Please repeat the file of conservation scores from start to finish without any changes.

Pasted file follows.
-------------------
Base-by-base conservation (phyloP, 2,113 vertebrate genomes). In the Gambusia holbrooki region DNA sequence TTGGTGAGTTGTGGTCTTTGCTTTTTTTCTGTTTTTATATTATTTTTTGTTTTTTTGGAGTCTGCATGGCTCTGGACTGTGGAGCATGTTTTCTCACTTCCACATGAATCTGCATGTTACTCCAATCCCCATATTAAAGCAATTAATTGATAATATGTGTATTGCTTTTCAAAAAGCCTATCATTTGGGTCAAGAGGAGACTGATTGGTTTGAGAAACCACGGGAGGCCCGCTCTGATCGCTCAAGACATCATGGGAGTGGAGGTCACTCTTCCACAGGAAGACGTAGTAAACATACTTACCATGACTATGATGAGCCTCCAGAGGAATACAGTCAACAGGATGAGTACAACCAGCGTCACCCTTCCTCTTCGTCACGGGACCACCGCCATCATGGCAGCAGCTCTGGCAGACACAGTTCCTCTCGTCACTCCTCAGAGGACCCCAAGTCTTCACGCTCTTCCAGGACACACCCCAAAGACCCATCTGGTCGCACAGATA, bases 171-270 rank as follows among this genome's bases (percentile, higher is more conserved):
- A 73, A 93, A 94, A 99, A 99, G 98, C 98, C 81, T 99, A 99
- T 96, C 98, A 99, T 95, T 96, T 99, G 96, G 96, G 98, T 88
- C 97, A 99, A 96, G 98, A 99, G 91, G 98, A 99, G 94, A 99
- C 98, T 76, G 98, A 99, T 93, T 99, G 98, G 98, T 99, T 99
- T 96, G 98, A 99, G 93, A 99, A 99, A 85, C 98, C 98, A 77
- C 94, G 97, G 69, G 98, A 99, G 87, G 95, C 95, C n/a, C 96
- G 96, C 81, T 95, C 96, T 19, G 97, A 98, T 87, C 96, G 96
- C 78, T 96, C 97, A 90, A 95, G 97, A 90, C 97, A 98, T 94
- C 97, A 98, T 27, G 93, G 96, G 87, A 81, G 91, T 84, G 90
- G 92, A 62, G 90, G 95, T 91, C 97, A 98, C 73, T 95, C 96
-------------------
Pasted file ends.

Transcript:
Base-by-base conservation (phyloP, 2,113 vertebrate genomes). In the Gambusia holbrooki region DNA sequence TTGGTGAGTTGTGGTCTTTGCTTTTTTTCTGTTTTTATATTATTTTTTGTTTTTTTGGAGTCTGCATGGCTCTGGACTGTGGAGCATGTTTTCTCACTTCCACATGAATCTGCATGTTACTCCAATCCCCATATTAAAGCAATTAATTGATAATATGTGTATTGCTTTTCAAAAAGCCTATCATTTGGGTCAAGAGGAGACTGATTGGTTTGAGAAACCACGGGAGGCCCGCTCTGATCGCTCAAGACATCATGGGAGTGGAGGTCACTCTTCCACAGGAAGACGTAGTAAACATACTTACCATGACTATGATGAGCCTCCAGAGGAATACAGTCAACAGGATGAGTACAACCAGCGTCACCCTTCCTCTTCGTCACGGGACCACCGCCATCATGGCAGCAGCTCTGGCAGACACAGTTCCTCTCGTCACTCCTCAGAGGACCCCAAGTCTTCACGCTCTTCCAGGACACACCCCAAAGACCCATCTGGTCGCACAGATA, bases 171-270 rank as follows among this genome's bases (percentile, higher is more conserved):
- A 73, A 93, A 94, A 99, A 99, G 98, C 98, C 81, T 99, A 99
- T 96, C 98, A 99, T 95, T 96, T 99, G 96, G 96, G 98, T 88
- C 97, A 99, A 96, G 98, A 99, G 91, G 98, A 99, G 94, A 99
- C 98, T 76, G 98, A 99, T 93, T 99, G 98, G 98, T 99, T 99
- T 96, G 98, A 99, G 93, A 99, A 99, A 85, C 98, C 98, A 77
- C 94, G 97, G 69, G 98, A 99, G 87, G 95, C 95, C n/a, C 96
- G 96, C 81, T 95, C 96, T 19, G 97, A 98, T 87, C 96, G 96
- C 78, T 96, C 97, A 90, A 95, G 97, A 90, C 97, A 98, T 94
- C 97, A 98, T 27, G 93, G 96, G 87, A 81, G 91, T 84, G 90
- G 92, A 62, G 90, G 95, T 91, C 97, A 98, C 73, T 95, C 96